An article published in the October 2014 edition of the journal Gastroenterology states that up to 20 to 25 percent of colonoscopies have inadequate bowel preparation. The authors reviewed studies that involved as few as 21 people and as many as 50,000 people. Many of the studies had hundreds of participants.

Foods to Eat Before Colonoscopy

The list of foods to eat four days before a colonoscopy include solid food, but not much fiber. On day four, CCA suggests a breakfast of eggs with white toast and jam, a lunch of a turkey sandwich on white bread with avocados and baked potato chips and a dinner of grilled chicken thighs, sautéed mushrooms and white rice cooked in chicken broth. You're cutting out most fiber, but you're still eating somewhat normally.

Three days before, your colonoscopy prep diet still has you eating solid food. Here's the CCA's suggested meal plan for day three before your colonoscopy:

  • Breakfast: Greek yogurt with bananas and honey topping
  • Lunch: tuna with olive oil and lemon juice on sourdough bread, honeydew melon cubes
  • Dinner: cedar plank wild salmon (no coloring), sautéed spinach with garlic

After those first days, you may be starting to get a little discouraged, and a little tired of restricting your foods. As the Mayo Clinic points out, a clean colon is the key to a successful colonoscopy. If there's any residue in your colon, it may obscure your doctor's view of the colon and rectum during the exam.

Two Days Before Your Colonoscopy

Two days before the procedure, you'll continue eating a low-fiber diet, but with fewer solid foods. The CCA suggests the following:

  • Breakfast: half cantaloupe with Greek yogurt and honey topping
  • Lunch: turkey sandwich on sourdough bread, honeydew melon cubes
  • Dinner: orecchiette pasta

On the day before your colonoscopy, you won't eat any solid foods. According to Kaiser Permanente, you'll need to follow a clear liquid diet.

That doesn't mean you can drink just any liquids, though. You can't have milk, cream, orange juice, grapefruit juice, tomato juice, soup other than clear broth and any frozen flavored ice pops or gelatins with red or purple dye. Also, alcoholic beverages are off-limits.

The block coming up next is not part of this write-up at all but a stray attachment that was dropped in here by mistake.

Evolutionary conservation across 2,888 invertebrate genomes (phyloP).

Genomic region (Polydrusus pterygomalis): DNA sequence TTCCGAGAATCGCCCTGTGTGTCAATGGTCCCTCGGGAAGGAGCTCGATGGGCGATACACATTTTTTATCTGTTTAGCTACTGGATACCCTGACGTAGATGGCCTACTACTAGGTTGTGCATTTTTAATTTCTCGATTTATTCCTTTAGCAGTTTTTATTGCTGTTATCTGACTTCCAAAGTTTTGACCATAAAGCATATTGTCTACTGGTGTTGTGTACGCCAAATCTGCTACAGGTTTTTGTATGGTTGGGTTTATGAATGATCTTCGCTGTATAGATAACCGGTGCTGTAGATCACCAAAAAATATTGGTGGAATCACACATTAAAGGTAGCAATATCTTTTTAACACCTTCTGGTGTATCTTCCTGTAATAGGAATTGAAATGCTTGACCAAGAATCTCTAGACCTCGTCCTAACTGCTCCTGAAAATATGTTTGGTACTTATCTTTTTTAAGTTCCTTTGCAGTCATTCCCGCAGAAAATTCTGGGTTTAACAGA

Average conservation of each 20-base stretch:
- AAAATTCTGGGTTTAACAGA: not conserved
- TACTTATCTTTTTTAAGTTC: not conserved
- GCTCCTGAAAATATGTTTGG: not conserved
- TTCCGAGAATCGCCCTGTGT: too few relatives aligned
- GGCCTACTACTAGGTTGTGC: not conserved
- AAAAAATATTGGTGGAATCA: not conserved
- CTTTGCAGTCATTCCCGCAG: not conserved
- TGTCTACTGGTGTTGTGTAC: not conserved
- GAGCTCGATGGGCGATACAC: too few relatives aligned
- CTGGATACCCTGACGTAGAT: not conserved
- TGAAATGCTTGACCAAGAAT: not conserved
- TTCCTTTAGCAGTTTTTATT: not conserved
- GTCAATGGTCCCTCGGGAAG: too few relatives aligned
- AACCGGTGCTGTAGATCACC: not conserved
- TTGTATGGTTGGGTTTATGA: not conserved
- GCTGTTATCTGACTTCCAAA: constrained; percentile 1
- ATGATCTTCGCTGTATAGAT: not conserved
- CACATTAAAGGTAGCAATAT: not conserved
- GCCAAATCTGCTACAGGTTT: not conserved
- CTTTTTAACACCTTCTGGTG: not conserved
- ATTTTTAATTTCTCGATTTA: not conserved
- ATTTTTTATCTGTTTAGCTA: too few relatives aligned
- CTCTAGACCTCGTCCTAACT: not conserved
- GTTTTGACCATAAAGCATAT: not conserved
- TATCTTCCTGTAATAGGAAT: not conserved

You can have frozen pops or gelatin that doesn't have red or purple dye. White cranberry juice, light-colored sports drinks, most sodas, and tea and coffee without milk, cream or lightener are all OK, according to Kaiser Permanente. Still, if you're unsure, check with your doctor. Also, you'll need to consult him about any medications you take.

Many health providers will want you to start taking a laxative sometime in the afternoon the day before your procedure. Follow the instructions on taking the laxative. It will probably take your body a good six hours to flush itself of any contents in your bowel. It's best to be home for this — and near a bathroom.

The Day of Your Procedure

About five hours before your procedure, Kaiser Permanente states you may take a second laxative dose. Kaiser Permanente recommends not drinking fluids two hours before your test, but check with your doctor on this. When it's time for your procedure, have a friend or family member drive you to the testing center.

The procedure typically lasts a half-hour to an hour, according to the Cleveland Clinic. Afterward, you'll want someone to drive you home, and you'll be advised not to drive for 24 hours. You may be hungry, and unless told otherwise, the Cleveland Clinic states you'll be allowed to eat normally. After 24 hours, you can resume most normal activities.

You probably won't need to go through this again for 10 years unless you're high-risk, according to the CCA. If you are high-risk, your doctor will let you know how often you need to be screened. You should get the results within 10 days or so, depending on the clinic.